Skip to content
Breaking News Alert Marred By Lobbying Conflicts, Georgia Election Board Member Resigns

Denver Businesses Frustrated By City’s Inconsistent COVID Rules And Neighborhood Narcs


DENVER — Local businesses in Denver, Colo., are frustrated after 12 months of repeat fines from government officials who enforce lockdown laws implemented with little notice.

Last summer, the COVID-19 police marched into Apex Human Performance, a gym in northeast Denver offering high-intensity programs, where they fined the establishment $1,000 for several distanced patrons not wearing face masks.

Austin Rowe, the gym’s owner, told The Federalist social distancing guidelines had already cost the gym “tens of thousands of dollars” by limiting capacity which forced customers to stay home, despite research indicating early on excessive weight gain substantially rose individuals’ risk profile to complications from COVID-19. Less than a year later, the U.S. Centers for Disease Control and Prevention reported nearly 80 percent of those hospitalized with the novel coronavirus were overweight or obese. The regulations, however, forced Rowe to get creative and offer online programs to keep additional revenue coming in.

“If we just ran business as it was we would have gone under for sure,” Rowe told The Federalist. While the $1,000 fine didn’t break the bank, it added insult to injury coming from officers who wore masks below the nose and stood shoulder-to-shoulder in the gym demanding its participants remain vigilant with social distancing.

Face masks remain mandatory for all, even during high-intensity exercise despite Colorado’s vaccine progress and safety hazards to the individuals that wear them.

There was no warning from city health officials that COVID guidelines had been updated last summer, which caught Rowe and others by surprise. The lack of an organized effort by the city to communicate changes in policy has prompted fines across the city, primarily enforced through anonymous tip lines, i.e., avenues for snitches to tattle on their neighbors.

According to Axios in March, at least 327 citations were written to businesses found in defiance of local edicts since March of last year. The distribution of violations is outlined in the Axios chart below.

Several businesses voiced their resentment to The Federalist with the city’s ill-communicated campaign to inform them of changes in policy while applying the rules inconsistently, while others, for fear of retribution from government officials pursuing selective surveillance, remained silent.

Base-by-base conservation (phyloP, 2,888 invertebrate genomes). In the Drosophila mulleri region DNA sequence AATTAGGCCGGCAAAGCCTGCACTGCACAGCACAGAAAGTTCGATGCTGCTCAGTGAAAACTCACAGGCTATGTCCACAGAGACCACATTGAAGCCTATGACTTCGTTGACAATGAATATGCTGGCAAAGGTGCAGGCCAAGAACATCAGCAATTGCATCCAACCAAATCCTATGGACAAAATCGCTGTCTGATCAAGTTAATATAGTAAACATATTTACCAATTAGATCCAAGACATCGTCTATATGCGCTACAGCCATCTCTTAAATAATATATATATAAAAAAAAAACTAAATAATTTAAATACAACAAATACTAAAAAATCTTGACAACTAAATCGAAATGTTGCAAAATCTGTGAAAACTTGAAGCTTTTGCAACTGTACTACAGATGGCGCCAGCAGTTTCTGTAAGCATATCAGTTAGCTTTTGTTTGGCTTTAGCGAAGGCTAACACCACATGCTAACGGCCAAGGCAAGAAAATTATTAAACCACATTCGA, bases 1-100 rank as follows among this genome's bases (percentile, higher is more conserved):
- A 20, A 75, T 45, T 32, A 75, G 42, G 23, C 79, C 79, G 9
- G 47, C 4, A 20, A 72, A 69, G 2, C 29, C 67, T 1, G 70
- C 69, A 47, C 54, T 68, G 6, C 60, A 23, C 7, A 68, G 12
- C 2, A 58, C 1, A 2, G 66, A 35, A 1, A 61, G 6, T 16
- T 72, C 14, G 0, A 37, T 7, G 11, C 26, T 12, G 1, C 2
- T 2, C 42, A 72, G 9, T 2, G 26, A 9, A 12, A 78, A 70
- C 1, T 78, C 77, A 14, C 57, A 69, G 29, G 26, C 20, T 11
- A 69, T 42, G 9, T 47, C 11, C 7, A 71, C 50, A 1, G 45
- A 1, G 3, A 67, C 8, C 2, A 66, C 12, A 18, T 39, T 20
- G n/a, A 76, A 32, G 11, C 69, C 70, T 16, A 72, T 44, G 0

Justin Holle’s story, who owns another fitness studio in Denver, E3 Fitness, illustrates what can happen to those who protest the city’s dystopian orders. Similar to others, Holle was caught off guard when police arrived at his gym late last summer and ticketed the establishment for patrons not wearing face masks during exercise.

“We didn’t get any help from any organization to help us pivot as things changed,” Holle complained. Holle claimed it was another gym owner in the area who submitted the complaint about his gym not requiring face masks.

Customers, evaluating their own risk, attended the maskless classes without issue. Those who felt too uncomfortable to attend were reimbursed. Rowe said Apex was also a victim of a vindictive gym owner in the area, likely the same competitor. To this day, however, not one COVID-19 case has been linked to either Holle or Rowe’s gym by contact tracers.

Holle protested the $1,000 face mask fine, and was visited again by local law enforcement within 36 hours and handed another. Several months later, Holle was fined again on mask violations in February, March, and eventually forced to temporarily close his business. “They shut me down,” he said.

Holle said the ten-day shutdown cost between $2,250 and $2,800 on top of the $5,000 in fines contested in court. Holle said he was dragged before the judge nearly a dozen times defending himself in protest of what are inconsistent rules. While gyms are forced to comply with strict guidelines for masks and social distancing in high-ceiling, ventilated spaces, restaurants have remained free to sit down patrons directly across from each other with no required masks at the table. Other businesses have gotten away with violations altogether.

Wes Christopherson, who runs A&E Tire, a local tire shop, also complained of the double standards applied across businesses. While the Denver basketball arena hosts maskless players in the close-contact sport, the city fined Christopherson’s business for employees not wearing masks in a wide-open, 40,000-square foot warehouse.

“It’s a tough topic for me to talk about because I don’t understand how NBA players can play indoors sweating all over each other and my guys have to wear masks in open warehouses doing manual labor,” Christopherson told The Federalist.

The tire shop owner determined the fine was not worth hiring lawyers over and paid the fine without challenge.